Re: Bach Goldberg Variations
« Reply #232 on: February 27, 2017, 02:20:37 PM »
Found this in a record shop, and since it was cheap (4 dollars),  and I generally like Rousset, I decided to see how this sounded.



Not very impressed, I must say. Bland and without much features, and a bit superficial (some movements, like the Arias, 21, or the "black pearl" are just too fast for my taste. Hopefully it opens up with a few more listens, but this is my 5th spin, and it hasn't worked much magic yet.

It seems like Rousset was aiming for "lyrical," but it, unlike e.g. Rannou, misses the mark.

I like it! :) A "young man's" Golbergs for sure - love to hear his 2nd take any time soon...I hope...

Q

Offline bioluminescentsquid

  • Full Member
  • *
  • Posts: 203
Re: Bach Goldberg Variations
« Reply #233 on: February 27, 2017, 03:33:41 PM »
I like it! :) A "young man's" Golbergs for sure - love to hear his 2nd take any time soon...I hope...

Q
Tell me why you like it. I'm still trying to get myself to like it.

Offline Que

  • Global Moderator
  • *
  • Posts: 16216
  • Location: The Hague, Netherlands
Re: Bach Goldberg Variations
« Reply #234 on: February 28, 2017, 11:15:04 PM »
Tell me why you like it. I'm still trying to get myself to like it.

I wouldn't dare or want to try to talk you into it!   :D If it doesn't click, it doesn't click...

Rousset is a speeder, always has been. Though he seems to mellow/slow down now he is getter older...
The most obvious case in point are his recordings of the French and English Suites on Ambroisie, which made fellow harpsichordist Peter Watchorn remark (approx.): "Thank you, Mr. Rousset. For demonstrating how fast these pieces can be played."
I guess for Rousset' genius musical brain which has thoroughly absorbed the music, the speed feels completely natural.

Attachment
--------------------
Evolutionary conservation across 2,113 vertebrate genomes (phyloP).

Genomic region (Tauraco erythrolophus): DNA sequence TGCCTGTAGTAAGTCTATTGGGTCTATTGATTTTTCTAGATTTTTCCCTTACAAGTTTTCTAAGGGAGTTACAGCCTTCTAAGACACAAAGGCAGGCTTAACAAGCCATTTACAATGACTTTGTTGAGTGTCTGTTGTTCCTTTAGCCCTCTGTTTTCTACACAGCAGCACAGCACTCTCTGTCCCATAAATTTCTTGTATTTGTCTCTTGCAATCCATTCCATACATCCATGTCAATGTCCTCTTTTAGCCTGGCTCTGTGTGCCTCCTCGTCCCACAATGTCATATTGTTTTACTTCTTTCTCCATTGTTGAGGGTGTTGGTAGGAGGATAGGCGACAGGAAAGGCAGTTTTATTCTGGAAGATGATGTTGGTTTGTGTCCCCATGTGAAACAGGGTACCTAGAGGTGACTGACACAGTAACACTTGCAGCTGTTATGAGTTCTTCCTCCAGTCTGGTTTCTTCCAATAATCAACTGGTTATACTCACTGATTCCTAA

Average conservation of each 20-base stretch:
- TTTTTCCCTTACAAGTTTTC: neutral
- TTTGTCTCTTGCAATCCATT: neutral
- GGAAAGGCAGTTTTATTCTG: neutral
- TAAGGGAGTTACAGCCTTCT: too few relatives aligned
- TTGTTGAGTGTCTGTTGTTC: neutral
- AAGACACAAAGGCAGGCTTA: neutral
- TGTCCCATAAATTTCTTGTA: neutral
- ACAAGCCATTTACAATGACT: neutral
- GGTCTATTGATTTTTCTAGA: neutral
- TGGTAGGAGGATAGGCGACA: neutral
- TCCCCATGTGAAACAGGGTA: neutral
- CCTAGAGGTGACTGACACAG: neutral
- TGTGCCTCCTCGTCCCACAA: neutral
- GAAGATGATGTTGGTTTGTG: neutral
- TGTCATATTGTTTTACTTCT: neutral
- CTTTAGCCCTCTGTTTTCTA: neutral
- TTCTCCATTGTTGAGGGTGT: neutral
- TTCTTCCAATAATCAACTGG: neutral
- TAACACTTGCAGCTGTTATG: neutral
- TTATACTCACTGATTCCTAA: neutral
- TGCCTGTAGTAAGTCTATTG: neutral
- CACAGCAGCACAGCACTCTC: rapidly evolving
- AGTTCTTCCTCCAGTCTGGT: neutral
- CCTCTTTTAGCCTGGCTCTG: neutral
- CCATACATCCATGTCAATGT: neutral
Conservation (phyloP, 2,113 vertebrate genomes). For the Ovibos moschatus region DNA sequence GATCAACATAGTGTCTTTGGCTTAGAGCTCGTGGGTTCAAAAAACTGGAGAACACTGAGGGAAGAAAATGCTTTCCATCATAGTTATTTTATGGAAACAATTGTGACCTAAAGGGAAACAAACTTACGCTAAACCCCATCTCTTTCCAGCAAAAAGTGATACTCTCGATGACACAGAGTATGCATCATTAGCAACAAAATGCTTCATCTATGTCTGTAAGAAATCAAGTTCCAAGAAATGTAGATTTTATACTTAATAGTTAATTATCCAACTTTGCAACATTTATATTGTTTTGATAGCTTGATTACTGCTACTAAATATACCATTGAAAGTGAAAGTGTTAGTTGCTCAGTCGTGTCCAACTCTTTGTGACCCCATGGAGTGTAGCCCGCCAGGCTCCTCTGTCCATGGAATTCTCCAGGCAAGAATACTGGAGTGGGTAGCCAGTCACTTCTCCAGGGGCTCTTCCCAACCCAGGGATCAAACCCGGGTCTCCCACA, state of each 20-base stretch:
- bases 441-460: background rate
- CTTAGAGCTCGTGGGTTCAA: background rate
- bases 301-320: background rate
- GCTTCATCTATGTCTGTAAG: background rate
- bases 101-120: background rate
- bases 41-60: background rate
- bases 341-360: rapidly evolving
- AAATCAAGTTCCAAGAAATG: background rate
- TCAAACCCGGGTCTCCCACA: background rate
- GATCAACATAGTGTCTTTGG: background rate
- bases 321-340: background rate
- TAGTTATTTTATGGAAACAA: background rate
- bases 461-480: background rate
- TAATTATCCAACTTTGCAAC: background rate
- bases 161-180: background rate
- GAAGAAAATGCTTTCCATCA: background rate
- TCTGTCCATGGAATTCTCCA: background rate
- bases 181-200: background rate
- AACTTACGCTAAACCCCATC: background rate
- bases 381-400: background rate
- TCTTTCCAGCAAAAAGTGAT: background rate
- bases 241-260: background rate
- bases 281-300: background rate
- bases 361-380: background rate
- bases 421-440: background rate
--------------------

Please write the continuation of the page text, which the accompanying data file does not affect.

For us ordinary mortal souls,  keeping up with the complexity of the music is a challenge at such speeds. Being familiar with the music certainly helps, though it always takes me a few minutes adapt.

But being able to keep up doesn’t account for taste and doesn't mean you like it. :)
For me the rewards are the liveliness, the virtuosity and elegance, the way he builds tension, thh brillisnt ornamentations. And it is not all blazing virtuosity that catches the eye: Rousset is a great analyser and offers profundity as well. Though not often the "meditative" kind, some tend to associate with Bach.
Rousset shows Bach the virtuosic musical genius, which in my mind he was  - particularly behind the keyboard.

A more moderated approach in the same mould would be Céline Frisch (Alpha), for instance  (my knowledge of what is out there is getting outdated...)
Pretty recording...

Q
« Last Edit: February 28, 2017, 11:44:18 PM by Que »

Offline Que

  • Global Moderator
  • *
  • Posts: 16216
  • Location: The Hague, Netherlands
Re: Bach Goldberg Variations
« Reply #235 on: February 28, 2017, 11:20:23 PM »
Anyway...I just spottted this...

Presumably a reissue from the Bach Edition? Any good? :)


Q

Offline Marc

  • Veteran member
  • *
  • Posts: 3759
  • Sine Cerere et Bach friget Venus
Re: Bach Goldberg Variations
« Reply #236 on: March 01, 2017, 12:48:49 AM »
Anyway...I just spottted this...

Presumably a reissue from the Bach Edition? Any good? :)


Q

This one is recorded in 2015, so it's a new release.
It's his 3rd recording of BWV 988, after Erasmus 1991 and Brilliant 1999 (for the Bach Edition).
Help support the GMG Classical Music Forum by purchasing from Amazon using this link, this link, or this link

Offline bioluminescentsquid

  • Full Member
  • *
  • Posts: 203
Re: Bach Goldberg Variations
« Reply #237 on: March 01, 2017, 04:04:43 AM »
I wouldn't dare or want to try to talk you into it!   :D If it doesn't click, it doesn't click...